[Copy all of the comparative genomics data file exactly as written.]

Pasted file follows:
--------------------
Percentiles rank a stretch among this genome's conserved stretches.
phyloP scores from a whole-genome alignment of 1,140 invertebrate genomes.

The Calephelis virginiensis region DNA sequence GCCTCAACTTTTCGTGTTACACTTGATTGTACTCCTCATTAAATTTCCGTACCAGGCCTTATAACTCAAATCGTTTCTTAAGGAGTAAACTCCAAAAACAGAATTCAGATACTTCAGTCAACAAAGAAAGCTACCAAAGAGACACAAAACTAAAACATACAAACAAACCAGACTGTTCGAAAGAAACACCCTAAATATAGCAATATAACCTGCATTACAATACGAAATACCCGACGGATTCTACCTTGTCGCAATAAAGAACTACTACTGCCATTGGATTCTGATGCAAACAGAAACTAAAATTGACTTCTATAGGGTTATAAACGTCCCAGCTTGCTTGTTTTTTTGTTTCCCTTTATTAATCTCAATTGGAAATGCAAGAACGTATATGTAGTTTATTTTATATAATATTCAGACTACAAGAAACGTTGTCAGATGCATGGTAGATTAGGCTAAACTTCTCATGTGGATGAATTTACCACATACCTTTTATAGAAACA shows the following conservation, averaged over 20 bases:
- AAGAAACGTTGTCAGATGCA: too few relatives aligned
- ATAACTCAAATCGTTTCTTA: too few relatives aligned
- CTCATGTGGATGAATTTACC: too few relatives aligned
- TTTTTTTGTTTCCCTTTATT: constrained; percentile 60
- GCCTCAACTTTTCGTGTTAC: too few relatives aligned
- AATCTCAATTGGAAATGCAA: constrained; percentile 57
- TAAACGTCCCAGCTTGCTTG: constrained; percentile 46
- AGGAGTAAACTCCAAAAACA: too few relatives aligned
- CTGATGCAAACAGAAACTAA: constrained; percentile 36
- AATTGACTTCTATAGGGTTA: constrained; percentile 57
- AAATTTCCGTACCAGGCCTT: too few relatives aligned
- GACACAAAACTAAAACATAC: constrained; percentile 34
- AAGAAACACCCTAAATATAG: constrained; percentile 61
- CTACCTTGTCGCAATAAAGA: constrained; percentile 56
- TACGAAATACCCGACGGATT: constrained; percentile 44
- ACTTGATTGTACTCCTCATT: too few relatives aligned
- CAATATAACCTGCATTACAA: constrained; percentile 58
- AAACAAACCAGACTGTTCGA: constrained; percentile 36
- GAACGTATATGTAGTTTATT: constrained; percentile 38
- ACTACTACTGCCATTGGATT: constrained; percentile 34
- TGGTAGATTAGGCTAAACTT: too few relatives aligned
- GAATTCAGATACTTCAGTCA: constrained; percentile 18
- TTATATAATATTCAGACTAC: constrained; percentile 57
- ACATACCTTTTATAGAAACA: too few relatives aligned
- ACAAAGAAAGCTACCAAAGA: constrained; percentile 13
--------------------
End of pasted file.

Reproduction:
Percentiles rank a stretch among this genome's conserved stretches.
phyloP scores from a whole-genome alignment of 1,140 invertebrate genomes.

The Calephelis virginiensis region DNA sequence GCCTCAACTTTTCGTGTTACACTTGATTGTACTCCTCATTAAATTTCCGTACCAGGCCTTATAACTCAAATCGTTTCTTAAGGAGTAAACTCCAAAAACAGAATTCAGATACTTCAGTCAACAAAGAAAGCTACCAAAGAGACACAAAACTAAAACATACAAACAAACCAGACTGTTCGAAAGAAACACCCTAAATATAGCAATATAACCTGCATTACAATACGAAATACCCGACGGATTCTACCTTGTCGCAATAAAGAACTACTACTGCCATTGGATTCTGATGCAAACAGAAACTAAAATTGACTTCTATAGGGTTATAAACGTCCCAGCTTGCTTGTTTTTTTGTTTCCCTTTATTAATCTCAATTGGAAATGCAAGAACGTATATGTAGTTTATTTTATATAATATTCAGACTACAAGAAACGTTGTCAGATGCATGGTAGATTAGGCTAAACTTCTCATGTGGATGAATTTACCACATACCTTTTATAGAAACA shows the following conservation, averaged over 20 bases:
- AAGAAACGTTGTCAGATGCA: too few relatives aligned
- ATAACTCAAATCGTTTCTTA: too few relatives aligned
- CTCATGTGGATGAATTTACC: too few relatives aligned
- TTTTTTTGTTTCCCTTTATT: constrained; percentile 60
- GCCTCAACTTTTCGTGTTAC: too few relatives aligned
- AATCTCAATTGGAAATGCAA: constrained; percentile 57
- TAAACGTCCCAGCTTGCTTG: constrained; percentile 46
- AGGAGTAAACTCCAAAAACA: too few relatives aligned
- CTGATGCAAACAGAAACTAA: constrained; percentile 36
- AATTGACTTCTATAGGGTTA: constrained; percentile 57
- AAATTTCCGTACCAGGCCTT: too few relatives aligned
- GACACAAAACTAAAACATAC: constrained; percentile 34
- AAGAAACACCCTAAATATAG: constrained; percentile 61
- CTACCTTGTCGCAATAAAGA: constrained; percentile 56
- TACGAAATACCCGACGGATT: constrained; percentile 44
- ACTTGATTGTACTCCTCATT: too few relatives aligned
- CAATATAACCTGCATTACAA: constrained; percentile 58
- AAACAAACCAGACTGTTCGA: constrained; percentile 36
- GAACGTATATGTAGTTTATT: constrained; percentile 38
- ACTACTACTGCCATTGGATT: constrained; percentile 34
- TGGTAGATTAGGCTAAACTT: too few relatives aligned
- GAATTCAGATACTTCAGTCA: constrained; percentile 18
- TTATATAATATTCAGACTAC: constrained; percentile 57
- ACATACCTTTTATAGAAACA: too few relatives aligned
- ACAAAGAAAGCTACCAAAGA: constrained; percentile 13